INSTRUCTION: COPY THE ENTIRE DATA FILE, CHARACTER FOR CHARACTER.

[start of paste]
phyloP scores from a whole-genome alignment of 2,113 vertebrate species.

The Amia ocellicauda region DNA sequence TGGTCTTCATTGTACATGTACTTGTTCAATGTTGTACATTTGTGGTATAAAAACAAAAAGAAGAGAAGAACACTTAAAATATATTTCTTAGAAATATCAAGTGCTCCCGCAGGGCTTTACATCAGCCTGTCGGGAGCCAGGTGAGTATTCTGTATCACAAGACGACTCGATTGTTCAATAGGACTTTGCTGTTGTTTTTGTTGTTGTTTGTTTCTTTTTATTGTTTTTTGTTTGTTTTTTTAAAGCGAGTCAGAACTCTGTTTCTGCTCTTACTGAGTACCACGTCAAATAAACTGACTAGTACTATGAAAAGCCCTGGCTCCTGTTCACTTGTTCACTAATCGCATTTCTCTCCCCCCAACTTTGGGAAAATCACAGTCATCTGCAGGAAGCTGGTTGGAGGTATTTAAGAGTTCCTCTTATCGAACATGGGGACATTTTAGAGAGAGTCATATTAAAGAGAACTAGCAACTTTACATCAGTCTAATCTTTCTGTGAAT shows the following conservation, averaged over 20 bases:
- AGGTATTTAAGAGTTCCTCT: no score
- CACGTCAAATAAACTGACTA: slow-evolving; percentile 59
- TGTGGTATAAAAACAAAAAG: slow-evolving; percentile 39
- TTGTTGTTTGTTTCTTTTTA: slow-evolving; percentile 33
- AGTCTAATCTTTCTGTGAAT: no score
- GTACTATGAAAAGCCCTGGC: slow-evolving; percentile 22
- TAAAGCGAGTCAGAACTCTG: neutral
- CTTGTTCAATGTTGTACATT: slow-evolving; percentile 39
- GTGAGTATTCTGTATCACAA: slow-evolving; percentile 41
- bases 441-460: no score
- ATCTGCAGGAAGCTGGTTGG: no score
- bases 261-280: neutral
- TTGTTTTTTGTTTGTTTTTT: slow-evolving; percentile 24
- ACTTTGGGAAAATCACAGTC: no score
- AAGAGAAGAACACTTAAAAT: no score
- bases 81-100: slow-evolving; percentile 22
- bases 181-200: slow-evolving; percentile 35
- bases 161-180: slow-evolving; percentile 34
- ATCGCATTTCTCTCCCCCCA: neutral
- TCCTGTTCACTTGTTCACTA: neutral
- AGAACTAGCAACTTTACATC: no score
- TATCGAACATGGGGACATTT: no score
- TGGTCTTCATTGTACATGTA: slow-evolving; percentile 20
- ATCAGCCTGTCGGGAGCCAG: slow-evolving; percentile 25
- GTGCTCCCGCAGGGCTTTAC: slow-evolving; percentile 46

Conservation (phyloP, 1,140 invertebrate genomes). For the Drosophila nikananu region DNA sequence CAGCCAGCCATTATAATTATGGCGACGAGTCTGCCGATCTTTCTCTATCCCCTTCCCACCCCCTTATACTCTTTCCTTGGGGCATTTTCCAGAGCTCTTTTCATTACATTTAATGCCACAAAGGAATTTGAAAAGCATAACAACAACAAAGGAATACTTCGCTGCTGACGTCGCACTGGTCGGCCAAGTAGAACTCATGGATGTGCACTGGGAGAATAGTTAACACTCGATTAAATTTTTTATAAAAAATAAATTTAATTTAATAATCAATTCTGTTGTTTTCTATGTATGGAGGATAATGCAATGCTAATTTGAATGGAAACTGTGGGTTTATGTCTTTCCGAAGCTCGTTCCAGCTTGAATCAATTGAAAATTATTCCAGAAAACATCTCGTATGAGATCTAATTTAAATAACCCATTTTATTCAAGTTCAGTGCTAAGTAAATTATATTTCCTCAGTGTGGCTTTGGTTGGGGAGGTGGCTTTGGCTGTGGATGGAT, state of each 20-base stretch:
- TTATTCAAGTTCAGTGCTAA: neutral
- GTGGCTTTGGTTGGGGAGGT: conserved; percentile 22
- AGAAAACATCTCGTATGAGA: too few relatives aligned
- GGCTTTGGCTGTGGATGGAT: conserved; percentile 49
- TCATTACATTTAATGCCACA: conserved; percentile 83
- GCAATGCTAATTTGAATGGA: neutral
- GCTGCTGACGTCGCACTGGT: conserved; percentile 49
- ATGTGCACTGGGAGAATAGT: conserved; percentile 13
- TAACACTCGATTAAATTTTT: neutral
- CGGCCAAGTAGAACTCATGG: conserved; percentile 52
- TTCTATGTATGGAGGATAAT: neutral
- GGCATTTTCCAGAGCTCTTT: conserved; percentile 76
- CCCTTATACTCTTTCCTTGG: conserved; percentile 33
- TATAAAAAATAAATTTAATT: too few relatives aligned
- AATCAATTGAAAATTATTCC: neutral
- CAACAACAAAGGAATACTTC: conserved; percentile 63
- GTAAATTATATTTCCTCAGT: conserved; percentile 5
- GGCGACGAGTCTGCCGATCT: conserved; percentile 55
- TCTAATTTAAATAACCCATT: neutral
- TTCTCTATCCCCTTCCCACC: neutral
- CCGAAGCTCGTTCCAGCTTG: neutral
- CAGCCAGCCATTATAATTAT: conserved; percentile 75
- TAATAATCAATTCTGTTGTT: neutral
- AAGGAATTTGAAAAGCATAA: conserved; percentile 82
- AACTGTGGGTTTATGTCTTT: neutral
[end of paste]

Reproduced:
phyloP scores from a whole-genome alignment of 2,113 vertebrate species.

The Amia ocellicauda region DNA sequence TGGTCTTCATTGTACATGTACTTGTTCAATGTTGTACATTTGTGGTATAAAAACAAAAAGAAGAGAAGAACACTTAAAATATATTTCTTAGAAATATCAAGTGCTCCCGCAGGGCTTTACATCAGCCTGTCGGGAGCCAGGTGAGTATTCTGTATCACAAGACGACTCGATTGTTCAATAGGACTTTGCTGTTGTTTTTGTTGTTGTTTGTTTCTTTTTATTGTTTTTTGTTTGTTTTTTTAAAGCGAGTCAGAACTCTGTTTCTGCTCTTACTGAGTACCACGTCAAATAAACTGACTAGTACTATGAAAAGCCCTGGCTCCTGTTCACTTGTTCACTAATCGCATTTCTCTCCCCCCAACTTTGGGAAAATCACAGTCATCTGCAGGAAGCTGGTTGGAGGTATTTAAGAGTTCCTCTTATCGAACATGGGGACATTTTAGAGAGAGTCATATTAAAGAGAACTAGCAACTTTACATCAGTCTAATCTTTCTGTGAAT shows the following conservation, averaged over 20 bases:
- AGGTATTTAAGAGTTCCTCT: no score
- CACGTCAAATAAACTGACTA: slow-evolving; percentile 59
- TGTGGTATAAAAACAAAAAG: slow-evolving; percentile 39
- TTGTTGTTTGTTTCTTTTTA: slow-evolving; percentile 33
- AGTCTAATCTTTCTGTGAAT: no score
- GTACTATGAAAAGCCCTGGC: slow-evolving; percentile 22
- TAAAGCGAGTCAGAACTCTG: neutral
- CTTGTTCAATGTTGTACATT: slow-evolving; percentile 39
- GTGAGTATTCTGTATCACAA: slow-evolving; percentile 41
- bases 441-460: no score
- ATCTGCAGGAAGCTGGTTGG: no score
- bases 261-280: neutral
- TTGTTTTTTGTTTGTTTTTT: slow-evolving; percentile 24
- ACTTTGGGAAAATCACAGTC: no score
- AAGAGAAGAACACTTAAAAT: no score
- bases 81-100: slow-evolving; percentile 22
- bases 181-200: slow-evolving; percentile 35
- bases 161-180: slow-evolving; percentile 34
- ATCGCATTTCTCTCCCCCCA: neutral
- TCCTGTTCACTTGTTCACTA: neutral
- AGAACTAGCAACTTTACATC: no score
- TATCGAACATGGGGACATTT: no score
- TGGTCTTCATTGTACATGTA: slow-evolving; percentile 20
- ATCAGCCTGTCGGGAGCCAG: slow-evolving; percentile 25
- GTGCTCCCGCAGGGCTTTAC: slow-evolving; percentile 46

Conservation (phyloP, 1,140 invertebrate genomes). For the Drosophila nikananu region DNA sequence CAGCCAGCCATTATAATTATGGCGACGAGTCTGCCGATCTTTCTCTATCCCCTTCCCACCCCCTTATACTCTTTCCTTGGGGCATTTTCCAGAGCTCTTTTCATTACATTTAATGCCACAAAGGAATTTGAAAAGCATAACAACAACAAAGGAATACTTCGCTGCTGACGTCGCACTGGTCGGCCAAGTAGAACTCATGGATGTGCACTGGGAGAATAGTTAACACTCGATTAAATTTTTTATAAAAAATAAATTTAATTTAATAATCAATTCTGTTGTTTTCTATGTATGGAGGATAATGCAATGCTAATTTGAATGGAAACTGTGGGTTTATGTCTTTCCGAAGCTCGTTCCAGCTTGAATCAATTGAAAATTATTCCAGAAAACATCTCGTATGAGATCTAATTTAAATAACCCATTTTATTCAAGTTCAGTGCTAAGTAAATTATATTTCCTCAGTGTGGCTTTGGTTGGGGAGGTGGCTTTGGCTGTGGATGGAT, state of each 20-base stretch:
- TTATTCAAGTTCAGTGCTAA: neutral
- GTGGCTTTGGTTGGGGAGGT: conserved; percentile 22
- AGAAAACATCTCGTATGAGA: too few relatives aligned
- GGCTTTGGCTGTGGATGGAT: conserved; percentile 49
- TCATTACATTTAATGCCACA: conserved; percentile 83
- GCAATGCTAATTTGAATGGA: neutral
- GCTGCTGACGTCGCACTGGT: conserved; percentile 49
- ATGTGCACTGGGAGAATAGT: conserved; percentile 13
- TAACACTCGATTAAATTTTT: neutral
- CGGCCAAGTAGAACTCATGG: conserved; percentile 52
- TTCTATGTATGGAGGATAAT: neutral
- GGCATTTTCCAGAGCTCTTT: conserved; percentile 76
- CCCTTATACTCTTTCCTTGG: conserved; percentile 33
- TATAAAAAATAAATTTAATT: too few relatives aligned
- AATCAATTGAAAATTATTCC: neutral
- CAACAACAAAGGAATACTTC: conserved; percentile 63
- GTAAATTATATTTCCTCAGT: conserved; percentile 5
- GGCGACGAGTCTGCCGATCT: conserved; percentile 55
- TCTAATTTAAATAACCCATT: neutral
- TTCTCTATCCCCTTCCCACC: neutral
- CCGAAGCTCGTTCCAGCTTG: neutral
- CAGCCAGCCATTATAATTAT: conserved; percentile 75
- TAATAATCAATTCTGTTGTT: neutral
- AAGGAATTTGAAAAGCATAA: conserved; percentile 82
- AACTGTGGGTTTATGTCTTT: neutral